Apomicts (plants grown from seeds or spores are produced without fertilization) account for 20–50 % of all species in northern Europe, but both phylogeny and evolutionary processes in apomictic genera remain largely unknown. Tyler and Jönsson use chloroplast sequences and nuclear microsatellites to create an overview of the variation in one of the most species-rich of all plant genera, Hieracium sensu stricto (hawkweed; Asteraceae). Although they find that cpDNA show too little variation and microsatellites are too variable to resolve relationships among species or evolutionary processes, they conclude that both species and sections as defined by morphology are congruent with the molecular data, that gene flow between the sections is rare, and that the tetraploid species may constitute the key to understanding evolution and speciation in Hieracium.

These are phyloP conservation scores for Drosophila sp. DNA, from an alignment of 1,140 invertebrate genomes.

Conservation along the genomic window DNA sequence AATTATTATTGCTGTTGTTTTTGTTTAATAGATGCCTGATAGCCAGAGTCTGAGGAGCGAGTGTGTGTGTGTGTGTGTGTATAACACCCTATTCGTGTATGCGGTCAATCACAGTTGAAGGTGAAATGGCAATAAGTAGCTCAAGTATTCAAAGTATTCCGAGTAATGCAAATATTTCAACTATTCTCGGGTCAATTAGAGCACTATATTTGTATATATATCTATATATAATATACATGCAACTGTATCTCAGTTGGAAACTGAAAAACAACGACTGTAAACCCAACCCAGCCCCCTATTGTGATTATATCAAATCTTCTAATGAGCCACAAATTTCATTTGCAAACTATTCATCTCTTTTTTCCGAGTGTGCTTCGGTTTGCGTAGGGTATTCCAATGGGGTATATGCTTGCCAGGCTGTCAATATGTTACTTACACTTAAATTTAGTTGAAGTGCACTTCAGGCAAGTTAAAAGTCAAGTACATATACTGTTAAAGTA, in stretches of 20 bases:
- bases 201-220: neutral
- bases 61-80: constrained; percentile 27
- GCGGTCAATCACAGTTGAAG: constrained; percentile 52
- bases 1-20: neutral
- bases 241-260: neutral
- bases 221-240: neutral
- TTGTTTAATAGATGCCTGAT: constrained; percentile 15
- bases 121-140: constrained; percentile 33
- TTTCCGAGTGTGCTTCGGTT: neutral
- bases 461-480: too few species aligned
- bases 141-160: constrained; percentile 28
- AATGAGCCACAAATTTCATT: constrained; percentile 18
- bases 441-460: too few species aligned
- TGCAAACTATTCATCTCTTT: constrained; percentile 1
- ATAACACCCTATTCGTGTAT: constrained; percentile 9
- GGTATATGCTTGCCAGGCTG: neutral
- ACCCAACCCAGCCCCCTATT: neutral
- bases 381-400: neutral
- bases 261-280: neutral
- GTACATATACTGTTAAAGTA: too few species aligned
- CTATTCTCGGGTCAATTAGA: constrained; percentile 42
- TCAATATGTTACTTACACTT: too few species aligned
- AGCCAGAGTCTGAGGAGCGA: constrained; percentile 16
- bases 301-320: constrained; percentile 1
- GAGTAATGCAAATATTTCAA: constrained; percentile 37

Plastid and nuclear variation among apomictic polyploids
Apomicts are plants grown from seeds or spores are produced without fertilization.